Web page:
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Doubting The AI Mystics: Dramatic Predictions About AI Obscure Its Concrete Benefits

#artificialintelligence

Artificial intelligence is advancing rapidly. In a few decades machines will achieve superintelligence and become self-improving. Soon after that happens we will launch a thousand ships into space. These probes will land on distant planets, moons, asteroids, and comets. Each probe will, in fact, contain the information needed to create an entire ecosystem. Thanks to AI and advanced biotechnology, the species in each place will be tailored to their particular plot of rock.


Doubting The AI Mystics: Dramatic Predictions About AI Obscure Its Concrete Benefits

#artificialintelligence

Artificial intelligence is advancing rapidly. In a few decades machines will achieve superintelligence and become self-improving. Soon after that happens we will launch a thousand ships into space. These probes will land on distant planets, moons, asteroids, and comets. Each probe will, in fact, contain the information needed to create an entire ecosystem. Thanks to AI and advanced biotechnology, the species in each place will be tailored to their particular plot of rock.


Minds and machines: The art of forecasting in the age of artificial intelligence

#artificialintelligence

Two of today's major business and intellectual trends offer complementary insights about the challenge of making forecasts in a complex and rapidly changing world. Forty years of behavioral science research into the psychology of probabilistic reasoning have revealed the surprising extent to which people routinely base judgments and forecasts on systematically biased mental heuristics rather than careful assessments of evidence. These findings have fundamental implications for decision making, ranging from the quotidian (scouting baseball players and underwriting insurance contracts) to the strategic (estimating the time, expense, and likely success of a project or business initiative) to the existential (estimating security and terrorism risks). The bottom line: Unaided judgment is an unreliable guide to action. Consider psychologist Philip Tetlock's celebrated multiyear study concluding that even top journalists, historians, and political experts do little better than random chance at forecasting such political events as revolutions and regime changes.1 The second trend is the increasing ubiquity of data-driven decision making and artificial intelligence applications. Once again, an important lesson comes from behavioral science: A body of research dating back to the 1950s has established that even simple predictive models outperform human experts' ability to make predictions and forecasts. This implies that judiciously constructed predictive models can augment human intelligence by helping humans avoid common cognitive traps.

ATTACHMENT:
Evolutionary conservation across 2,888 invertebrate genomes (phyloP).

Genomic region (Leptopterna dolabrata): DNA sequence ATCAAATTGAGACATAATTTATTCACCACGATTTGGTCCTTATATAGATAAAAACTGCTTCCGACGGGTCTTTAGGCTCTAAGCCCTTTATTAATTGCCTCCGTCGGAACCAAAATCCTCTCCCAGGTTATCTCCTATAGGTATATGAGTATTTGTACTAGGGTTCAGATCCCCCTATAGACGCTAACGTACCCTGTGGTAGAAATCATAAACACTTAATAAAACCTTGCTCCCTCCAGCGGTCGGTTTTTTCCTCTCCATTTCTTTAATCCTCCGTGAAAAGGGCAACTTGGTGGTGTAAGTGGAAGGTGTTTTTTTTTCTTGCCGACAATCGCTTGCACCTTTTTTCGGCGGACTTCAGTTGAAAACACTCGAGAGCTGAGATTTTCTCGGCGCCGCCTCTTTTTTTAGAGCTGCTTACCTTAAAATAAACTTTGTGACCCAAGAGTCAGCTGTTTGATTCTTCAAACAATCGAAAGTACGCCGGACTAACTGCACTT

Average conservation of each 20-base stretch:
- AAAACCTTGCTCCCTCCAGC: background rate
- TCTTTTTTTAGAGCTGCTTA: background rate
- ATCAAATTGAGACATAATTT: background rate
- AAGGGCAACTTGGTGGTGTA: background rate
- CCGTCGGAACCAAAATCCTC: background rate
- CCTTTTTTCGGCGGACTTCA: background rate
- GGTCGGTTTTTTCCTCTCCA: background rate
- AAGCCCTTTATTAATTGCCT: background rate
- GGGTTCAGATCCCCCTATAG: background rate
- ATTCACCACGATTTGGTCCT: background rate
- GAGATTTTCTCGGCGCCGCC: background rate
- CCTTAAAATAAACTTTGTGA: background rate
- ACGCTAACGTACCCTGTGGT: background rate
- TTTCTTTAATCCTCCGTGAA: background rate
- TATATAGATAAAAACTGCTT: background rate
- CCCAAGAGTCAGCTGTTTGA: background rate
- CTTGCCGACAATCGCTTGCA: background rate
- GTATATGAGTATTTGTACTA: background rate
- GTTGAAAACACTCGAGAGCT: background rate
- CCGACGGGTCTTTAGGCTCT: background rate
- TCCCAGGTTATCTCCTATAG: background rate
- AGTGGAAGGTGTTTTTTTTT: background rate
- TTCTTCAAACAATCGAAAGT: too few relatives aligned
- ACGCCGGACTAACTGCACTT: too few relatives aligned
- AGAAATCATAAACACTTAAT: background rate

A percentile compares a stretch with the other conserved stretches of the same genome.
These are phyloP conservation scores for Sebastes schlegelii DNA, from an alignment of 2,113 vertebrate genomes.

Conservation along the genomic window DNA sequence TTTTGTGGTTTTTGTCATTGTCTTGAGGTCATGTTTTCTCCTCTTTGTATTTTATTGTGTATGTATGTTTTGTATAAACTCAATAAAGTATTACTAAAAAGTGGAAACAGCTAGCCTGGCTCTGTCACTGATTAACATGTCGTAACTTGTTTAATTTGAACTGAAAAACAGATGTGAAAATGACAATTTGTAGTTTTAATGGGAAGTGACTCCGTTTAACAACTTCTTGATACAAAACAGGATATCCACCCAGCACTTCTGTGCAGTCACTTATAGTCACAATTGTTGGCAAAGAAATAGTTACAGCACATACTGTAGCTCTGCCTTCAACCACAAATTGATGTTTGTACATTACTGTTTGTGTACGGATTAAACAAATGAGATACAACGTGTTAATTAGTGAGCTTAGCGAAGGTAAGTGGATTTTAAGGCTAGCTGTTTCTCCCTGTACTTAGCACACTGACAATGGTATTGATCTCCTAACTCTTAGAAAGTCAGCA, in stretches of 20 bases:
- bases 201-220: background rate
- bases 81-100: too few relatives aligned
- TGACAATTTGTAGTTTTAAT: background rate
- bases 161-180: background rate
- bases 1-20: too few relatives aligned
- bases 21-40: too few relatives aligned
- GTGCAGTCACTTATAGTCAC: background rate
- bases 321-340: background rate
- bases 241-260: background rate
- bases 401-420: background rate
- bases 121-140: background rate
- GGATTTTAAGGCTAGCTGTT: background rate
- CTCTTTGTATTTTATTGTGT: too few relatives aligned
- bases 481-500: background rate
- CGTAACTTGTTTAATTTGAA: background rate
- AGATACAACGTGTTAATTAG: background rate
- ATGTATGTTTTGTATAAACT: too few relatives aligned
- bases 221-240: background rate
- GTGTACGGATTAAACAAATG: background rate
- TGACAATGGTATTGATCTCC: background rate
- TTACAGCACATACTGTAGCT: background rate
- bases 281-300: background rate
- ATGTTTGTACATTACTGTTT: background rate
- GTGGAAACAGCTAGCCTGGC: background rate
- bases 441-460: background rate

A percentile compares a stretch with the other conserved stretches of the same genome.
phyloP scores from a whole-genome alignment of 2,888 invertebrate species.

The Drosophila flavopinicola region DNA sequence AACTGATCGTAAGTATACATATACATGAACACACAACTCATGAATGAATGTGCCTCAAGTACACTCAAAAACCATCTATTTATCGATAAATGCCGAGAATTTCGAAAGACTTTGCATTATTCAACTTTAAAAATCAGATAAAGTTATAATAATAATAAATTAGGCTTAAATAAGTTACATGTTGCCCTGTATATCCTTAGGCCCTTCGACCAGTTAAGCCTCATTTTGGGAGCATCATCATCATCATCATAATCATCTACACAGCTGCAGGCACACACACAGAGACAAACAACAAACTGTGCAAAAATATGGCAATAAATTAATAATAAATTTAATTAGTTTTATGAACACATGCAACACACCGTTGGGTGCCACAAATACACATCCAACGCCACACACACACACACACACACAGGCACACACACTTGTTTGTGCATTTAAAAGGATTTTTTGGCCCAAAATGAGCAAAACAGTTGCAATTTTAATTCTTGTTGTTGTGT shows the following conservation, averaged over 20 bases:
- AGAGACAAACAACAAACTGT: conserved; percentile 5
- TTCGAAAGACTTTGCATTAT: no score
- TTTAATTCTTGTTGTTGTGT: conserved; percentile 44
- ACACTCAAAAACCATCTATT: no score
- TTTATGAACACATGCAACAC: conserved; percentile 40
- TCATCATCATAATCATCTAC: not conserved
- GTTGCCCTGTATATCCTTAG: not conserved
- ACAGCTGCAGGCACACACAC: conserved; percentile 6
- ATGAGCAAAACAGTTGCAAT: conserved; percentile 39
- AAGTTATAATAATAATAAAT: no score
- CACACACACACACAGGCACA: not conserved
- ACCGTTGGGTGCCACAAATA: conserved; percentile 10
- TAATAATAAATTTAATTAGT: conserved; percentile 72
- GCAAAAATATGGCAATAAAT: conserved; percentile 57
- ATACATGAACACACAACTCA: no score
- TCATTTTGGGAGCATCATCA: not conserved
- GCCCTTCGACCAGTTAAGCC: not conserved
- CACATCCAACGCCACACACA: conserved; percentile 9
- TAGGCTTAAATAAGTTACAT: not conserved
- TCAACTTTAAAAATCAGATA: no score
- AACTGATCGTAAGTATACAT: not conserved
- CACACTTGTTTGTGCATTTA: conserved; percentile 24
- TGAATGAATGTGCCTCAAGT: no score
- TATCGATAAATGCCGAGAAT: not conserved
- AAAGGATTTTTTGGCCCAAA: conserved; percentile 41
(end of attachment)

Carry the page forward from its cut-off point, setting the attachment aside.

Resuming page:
The art of forecasting in the age of artificial intelligence

#artificialintelligence

Two of today's major business and intellectual trends offer complementary insights about the challenge of making forecasts in a complex and rapidly changing world. Forty years of behavioral science research into the psychology of probabilistic reasoning have revealed the surprising extent to which people routinely base judgments and forecasts on systematically biased mental heuristics rather than careful assessments of evidence. These findings have fundamental implications for decision making, ranging from the quotidian (scouting baseball players and underwriting insurance contracts) to the strategic (estimating the time, expense, and likely success of a project or business initiative) to the existential (estimating security and terrorism risks). The bottom line: Unaided judgment is an unreliable guide to action. Consider psychologist Philip Tetlock's celebrated multiyear study concluding that even top journalists, historians, and political experts do little better than random chance at forecasting such political events as revolutions and regime changes.1 The second trend is the increasing ubiquity of data-driven decision making and artificial intelligence applications. Once again, an important lesson comes from behavioral science: A body of research dating back to the 1950s has established that even simple predictive models outperform human experts' ability to make predictions and forecasts. This implies that judiciously constructed predictive models can augment human intelligence by helping humans avoid common cognitive traps.


Forecasting AI Progress: A Research Agenda

arXiv.org Artificial Intelligence

Forecasting AI progress is essential to reducing uncertainty in order to appropriately plan for research efforts on AI safety and AI governance. While this is generally considered to be an important topic, little work has been conducted on it and there is no published document that gives and objective overview of the field. Moreover, the field is very diverse and there is no published consensus regarding its direction. This paper describes the development of a research agenda for forecasting AI progress which utilized the Delphi technique to elicit and aggregate experts' opinions on what questions and methods to prioritize. The results of the Delphi are presented; the remainder of the paper follow the structure of these results, briefly reviewing relevant literature and suggesting future work for each topic. Experts indicated that a wide variety of methods should be considered for forecasting AI progress. Moreover, experts identified salient questions that were both general and completely unique to the problem of forecasting AI progress. Some of the highest priority topics include the validation of (partially unresolved) forecasts, how to make forecasting action-guiding and the quality of different performance metrics. While statistical methods seem more promising, there is also recognition that supplementing judgmental techniques can be quite beneficial.